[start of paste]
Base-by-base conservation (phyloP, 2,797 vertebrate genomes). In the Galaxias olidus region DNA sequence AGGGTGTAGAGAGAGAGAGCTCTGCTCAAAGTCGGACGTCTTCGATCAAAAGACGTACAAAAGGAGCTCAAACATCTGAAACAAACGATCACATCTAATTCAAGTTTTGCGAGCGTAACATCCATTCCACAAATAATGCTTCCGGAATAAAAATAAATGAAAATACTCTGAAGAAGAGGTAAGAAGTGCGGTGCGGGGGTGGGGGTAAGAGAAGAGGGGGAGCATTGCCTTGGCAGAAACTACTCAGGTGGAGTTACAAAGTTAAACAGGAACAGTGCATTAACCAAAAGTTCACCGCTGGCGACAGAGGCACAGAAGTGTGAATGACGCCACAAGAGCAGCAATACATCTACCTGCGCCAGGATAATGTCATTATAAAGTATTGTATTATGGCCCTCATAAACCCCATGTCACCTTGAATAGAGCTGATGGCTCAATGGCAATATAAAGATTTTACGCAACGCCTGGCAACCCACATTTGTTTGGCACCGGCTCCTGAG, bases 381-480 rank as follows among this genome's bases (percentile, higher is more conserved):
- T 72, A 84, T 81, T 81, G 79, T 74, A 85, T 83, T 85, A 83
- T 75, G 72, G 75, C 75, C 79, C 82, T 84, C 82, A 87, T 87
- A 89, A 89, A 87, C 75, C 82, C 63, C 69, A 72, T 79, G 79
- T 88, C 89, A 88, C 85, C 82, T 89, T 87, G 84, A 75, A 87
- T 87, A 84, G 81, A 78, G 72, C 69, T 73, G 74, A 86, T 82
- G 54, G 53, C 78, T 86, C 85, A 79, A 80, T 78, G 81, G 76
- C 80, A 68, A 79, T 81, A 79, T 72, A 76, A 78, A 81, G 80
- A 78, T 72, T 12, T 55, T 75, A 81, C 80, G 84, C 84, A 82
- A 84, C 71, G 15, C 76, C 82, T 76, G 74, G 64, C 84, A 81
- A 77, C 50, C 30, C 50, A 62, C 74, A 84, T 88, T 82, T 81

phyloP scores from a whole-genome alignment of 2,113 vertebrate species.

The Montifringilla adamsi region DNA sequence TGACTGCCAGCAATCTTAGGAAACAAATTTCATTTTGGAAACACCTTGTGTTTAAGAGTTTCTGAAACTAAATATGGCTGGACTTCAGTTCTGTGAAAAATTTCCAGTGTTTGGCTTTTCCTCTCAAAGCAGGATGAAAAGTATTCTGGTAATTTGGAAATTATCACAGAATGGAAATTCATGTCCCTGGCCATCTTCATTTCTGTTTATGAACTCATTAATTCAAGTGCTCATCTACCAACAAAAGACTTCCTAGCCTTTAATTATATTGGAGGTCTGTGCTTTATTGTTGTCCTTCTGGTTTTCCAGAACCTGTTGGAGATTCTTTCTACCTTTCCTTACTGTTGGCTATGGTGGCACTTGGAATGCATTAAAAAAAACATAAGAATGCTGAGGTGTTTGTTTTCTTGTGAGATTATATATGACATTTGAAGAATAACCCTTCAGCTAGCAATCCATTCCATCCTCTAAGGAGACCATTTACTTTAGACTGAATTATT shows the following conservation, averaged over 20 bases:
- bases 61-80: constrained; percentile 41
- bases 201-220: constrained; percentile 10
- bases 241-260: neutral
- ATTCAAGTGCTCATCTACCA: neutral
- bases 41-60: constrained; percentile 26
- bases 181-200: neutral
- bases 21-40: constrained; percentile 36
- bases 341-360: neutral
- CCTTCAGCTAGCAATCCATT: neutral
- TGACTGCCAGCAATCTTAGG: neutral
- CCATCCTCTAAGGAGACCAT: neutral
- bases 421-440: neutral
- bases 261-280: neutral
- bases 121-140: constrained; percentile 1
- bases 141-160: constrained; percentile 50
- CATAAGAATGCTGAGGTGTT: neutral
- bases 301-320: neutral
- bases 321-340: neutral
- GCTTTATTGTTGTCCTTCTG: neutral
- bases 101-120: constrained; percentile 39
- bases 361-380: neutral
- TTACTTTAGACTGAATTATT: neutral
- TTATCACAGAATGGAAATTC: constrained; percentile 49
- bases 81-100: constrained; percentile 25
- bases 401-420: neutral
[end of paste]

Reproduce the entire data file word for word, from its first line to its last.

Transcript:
Base-by-base conservation (phyloP, 2,797 vertebrate genomes). In the Galaxias olidus region DNA sequence AGGGTGTAGAGAGAGAGAGCTCTGCTCAAAGTCGGACGTCTTCGATCAAAAGACGTACAAAAGGAGCTCAAACATCTGAAACAAACGATCACATCTAATTCAAGTTTTGCGAGCGTAACATCCATTCCACAAATAATGCTTCCGGAATAAAAATAAATGAAAATACTCTGAAGAAGAGGTAAGAAGTGCGGTGCGGGGGTGGGGGTAAGAGAAGAGGGGGAGCATTGCCTTGGCAGAAACTACTCAGGTGGAGTTACAAAGTTAAACAGGAACAGTGCATTAACCAAAAGTTCACCGCTGGCGACAGAGGCACAGAAGTGTGAATGACGCCACAAGAGCAGCAATACATCTACCTGCGCCAGGATAATGTCATTATAAAGTATTGTATTATGGCCCTCATAAACCCCATGTCACCTTGAATAGAGCTGATGGCTCAATGGCAATATAAAGATTTTACGCAACGCCTGGCAACCCACATTTGTTTGGCACCGGCTCCTGAG, bases 381-480 rank as follows among this genome's bases (percentile, higher is more conserved):
- T 72, A 84, T 81, T 81, G 79, T 74, A 85, T 83, T 85, A 83
- T 75, G 72, G 75, C 75, C 79, C 82, T 84, C 82, A 87, T 87
- A 89, A 89, A 87, C 75, C 82, C 63, C 69, A 72, T 79, G 79
- T 88, C 89, A 88, C 85, C 82, T 89, T 87, G 84, A 75, A 87
- T 87, A 84, G 81, A 78, G 72, C 69, T 73, G 74, A 86, T 82
- G 54, G 53, C 78, T 86, C 85, A 79, A 80, T 78, G 81, G 76
- C 80, A 68, A 79, T 81, A 79, T 72, A 76, A 78, A 81, G 80
- A 78, T 72, T 12, T 55, T 75, A 81, C 80, G 84, C 84, A 82
- A 84, C 71, G 15, C 76, C 82, T 76, G 74, G 64, C 84, A 81
- A 77, C 50, C 30, C 50, A 62, C 74, A 84, T 88, T 82, T 81

phyloP scores from a whole-genome alignment of 2,113 vertebrate species.

The Montifringilla adamsi region DNA sequence TGACTGCCAGCAATCTTAGGAAACAAATTTCATTTTGGAAACACCTTGTGTTTAAGAGTTTCTGAAACTAAATATGGCTGGACTTCAGTTCTGTGAAAAATTTCCAGTGTTTGGCTTTTCCTCTCAAAGCAGGATGAAAAGTATTCTGGTAATTTGGAAATTATCACAGAATGGAAATTCATGTCCCTGGCCATCTTCATTTCTGTTTATGAACTCATTAATTCAAGTGCTCATCTACCAACAAAAGACTTCCTAGCCTTTAATTATATTGGAGGTCTGTGCTTTATTGTTGTCCTTCTGGTTTTCCAGAACCTGTTGGAGATTCTTTCTACCTTTCCTTACTGTTGGCTATGGTGGCACTTGGAATGCATTAAAAAAAACATAAGAATGCTGAGGTGTTTGTTTTCTTGTGAGATTATATATGACATTTGAAGAATAACCCTTCAGCTAGCAATCCATTCCATCCTCTAAGGAGACCATTTACTTTAGACTGAATTATT shows the following conservation, averaged over 20 bases:
- bases 61-80: constrained; percentile 41
- bases 201-220: constrained; percentile 10
- bases 241-260: neutral
- ATTCAAGTGCTCATCTACCA: neutral
- bases 41-60: constrained; percentile 26
- bases 181-200: neutral
- bases 21-40: constrained; percentile 36
- bases 341-360: neutral
- CCTTCAGCTAGCAATCCATT: neutral
- TGACTGCCAGCAATCTTAGG: neutral
- CCATCCTCTAAGGAGACCAT: neutral
- bases 421-440: neutral
- bases 261-280: neutral
- bases 121-140: constrained; percentile 1
- bases 141-160: constrained; percentile 50
- CATAAGAATGCTGAGGTGTT: neutral
- bases 301-320: neutral
- bases 321-340: neutral
- GCTTTATTGTTGTCCTTCTG: neutral
- bases 101-120: constrained; percentile 39
- bases 361-380: neutral
- TTACTTTAGACTGAATTATT: neutral
- TTATCACAGAATGGAAATTC: constrained; percentile 49
- bases 81-100: constrained; percentile 25
- bases 401-420: neutral